- USF Libraries launches The African American Experience in Florida to promote social justiceopen_in_new
March 29, 2021 - ABC Action News - WFTS Tampa BayLeaders at the University of South Florida Libraries hope to advance conversations about the Black experience with their new collection, the African American Experience in Florida. Project leaders say they were paying attention to what happened last year when George Floyd was killed and the protests that followed across the country.
- Rich ropa vieja embodies Cuban-American sobremesaopen_in_new
March 21, 2021 - Orlando SentinelIn a series about longing for a taste of travel, Andrew Huse, librarian in special collections for the University of South Florida, weighs in on Cuban cuisine. Through Huse's various writings, he is something of a Cuban historian himself, particularly in the realm of food.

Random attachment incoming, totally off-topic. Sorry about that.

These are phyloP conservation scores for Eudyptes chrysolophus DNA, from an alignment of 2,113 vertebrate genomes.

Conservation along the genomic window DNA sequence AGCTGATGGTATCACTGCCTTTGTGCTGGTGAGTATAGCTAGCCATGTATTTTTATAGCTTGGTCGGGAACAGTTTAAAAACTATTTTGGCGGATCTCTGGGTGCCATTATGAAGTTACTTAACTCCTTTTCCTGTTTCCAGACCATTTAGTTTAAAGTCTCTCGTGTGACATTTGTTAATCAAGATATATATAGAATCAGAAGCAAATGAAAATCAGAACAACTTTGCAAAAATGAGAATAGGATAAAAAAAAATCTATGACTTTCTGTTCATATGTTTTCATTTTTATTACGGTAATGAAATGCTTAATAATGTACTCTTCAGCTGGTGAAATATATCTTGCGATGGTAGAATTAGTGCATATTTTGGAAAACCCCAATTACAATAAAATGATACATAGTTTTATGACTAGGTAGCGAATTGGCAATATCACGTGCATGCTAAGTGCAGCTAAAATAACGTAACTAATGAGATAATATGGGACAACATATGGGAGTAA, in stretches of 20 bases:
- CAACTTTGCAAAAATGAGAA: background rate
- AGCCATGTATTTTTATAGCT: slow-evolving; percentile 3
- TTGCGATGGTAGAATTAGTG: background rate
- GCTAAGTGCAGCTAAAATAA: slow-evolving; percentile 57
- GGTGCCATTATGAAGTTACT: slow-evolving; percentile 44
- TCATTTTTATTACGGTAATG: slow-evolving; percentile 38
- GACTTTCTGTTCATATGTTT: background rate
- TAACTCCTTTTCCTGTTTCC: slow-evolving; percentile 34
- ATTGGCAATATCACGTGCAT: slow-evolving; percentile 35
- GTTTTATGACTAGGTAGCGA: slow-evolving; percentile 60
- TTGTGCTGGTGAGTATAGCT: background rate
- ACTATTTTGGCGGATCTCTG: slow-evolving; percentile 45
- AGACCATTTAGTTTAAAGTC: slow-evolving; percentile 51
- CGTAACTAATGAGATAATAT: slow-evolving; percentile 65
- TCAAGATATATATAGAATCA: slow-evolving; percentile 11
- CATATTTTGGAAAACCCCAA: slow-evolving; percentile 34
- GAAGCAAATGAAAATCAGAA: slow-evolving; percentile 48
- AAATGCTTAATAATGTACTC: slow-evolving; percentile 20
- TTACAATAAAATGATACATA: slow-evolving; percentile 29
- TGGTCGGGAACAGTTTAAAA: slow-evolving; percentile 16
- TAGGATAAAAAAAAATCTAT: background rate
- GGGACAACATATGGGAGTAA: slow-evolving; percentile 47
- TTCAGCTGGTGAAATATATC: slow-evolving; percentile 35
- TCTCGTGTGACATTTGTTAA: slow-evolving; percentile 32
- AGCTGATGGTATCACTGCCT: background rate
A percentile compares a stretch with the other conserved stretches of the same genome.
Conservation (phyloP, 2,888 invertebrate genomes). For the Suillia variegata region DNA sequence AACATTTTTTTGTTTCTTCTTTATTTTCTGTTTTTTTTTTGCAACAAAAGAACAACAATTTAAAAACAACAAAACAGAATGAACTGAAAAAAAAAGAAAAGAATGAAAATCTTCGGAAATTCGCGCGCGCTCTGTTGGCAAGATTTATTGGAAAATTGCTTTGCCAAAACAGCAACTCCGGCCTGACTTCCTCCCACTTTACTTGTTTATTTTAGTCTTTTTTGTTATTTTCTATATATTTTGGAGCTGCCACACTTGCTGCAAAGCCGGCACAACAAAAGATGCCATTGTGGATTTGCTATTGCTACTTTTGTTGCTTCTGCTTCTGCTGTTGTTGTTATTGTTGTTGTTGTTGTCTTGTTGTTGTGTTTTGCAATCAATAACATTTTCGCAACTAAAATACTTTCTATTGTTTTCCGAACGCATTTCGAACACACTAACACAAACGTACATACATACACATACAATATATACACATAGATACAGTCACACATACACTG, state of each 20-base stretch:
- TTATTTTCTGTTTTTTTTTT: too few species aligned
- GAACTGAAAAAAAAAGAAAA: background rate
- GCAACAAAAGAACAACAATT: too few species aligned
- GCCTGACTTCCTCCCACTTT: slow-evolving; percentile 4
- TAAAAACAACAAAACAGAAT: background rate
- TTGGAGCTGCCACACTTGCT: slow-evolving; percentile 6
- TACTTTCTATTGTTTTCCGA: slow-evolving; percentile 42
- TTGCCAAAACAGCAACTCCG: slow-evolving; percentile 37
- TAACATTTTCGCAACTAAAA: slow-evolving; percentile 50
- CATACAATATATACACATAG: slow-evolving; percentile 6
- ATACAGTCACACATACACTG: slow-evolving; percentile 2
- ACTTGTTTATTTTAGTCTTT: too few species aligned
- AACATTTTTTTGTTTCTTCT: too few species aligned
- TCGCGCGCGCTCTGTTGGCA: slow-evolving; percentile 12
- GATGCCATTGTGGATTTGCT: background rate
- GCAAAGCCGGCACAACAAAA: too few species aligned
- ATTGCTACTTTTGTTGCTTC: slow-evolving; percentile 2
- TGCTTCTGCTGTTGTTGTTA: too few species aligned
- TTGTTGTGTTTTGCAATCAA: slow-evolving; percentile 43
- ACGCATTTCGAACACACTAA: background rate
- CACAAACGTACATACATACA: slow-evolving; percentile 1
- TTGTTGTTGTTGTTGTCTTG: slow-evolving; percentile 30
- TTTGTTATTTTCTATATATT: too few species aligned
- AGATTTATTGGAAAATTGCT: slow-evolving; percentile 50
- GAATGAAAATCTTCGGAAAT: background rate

- Taking the lead: Kaya van Beynen shapes research paths and instruction at USF librariesopen_in_new
March 10, 2021 - The OracleKaya van Beynen, associate dean of library research and instruction, has dedicated her career to facilitating research and guiding others who have the same passions for library sciences and education.
- Mapping the Nation (2021): Governments Coordinated Responses to Crisesopen_in_new
March 1, 2021 - EsriFeaturing the FL COVID-19 GIS Hub built by the DHHC, "Mapping the Nation: Governments' Coordinated Responses to Crises" book details how GIS can help gather details about people and places to assist the vulnerable, rally responders, and lend clarity in times of crisis.
- Art provides a rare glimpse at Tampa’s historic Black neighborhoodsopen_in_new
February 23, 2021 - Tampa Bay TimesUniversity of South Florida’s Libraries Digital Heritage and Humanities Collections are archiving and preserving the Moseley family’s Brandon homestead, a time capsule of Hillsborough County’s pioneering years. The homestead is now accessible online via 3D scans of the structures and all that remains inside. Included in these scans is the artwork of Mr. Moseley, who worked for the Works Progress Administration's (W.P.A.) art project, and produced numerous pieces depicting rural life in Tampa - particularly offering a rare glimpse into Black neighborhoods that were rarely photographed.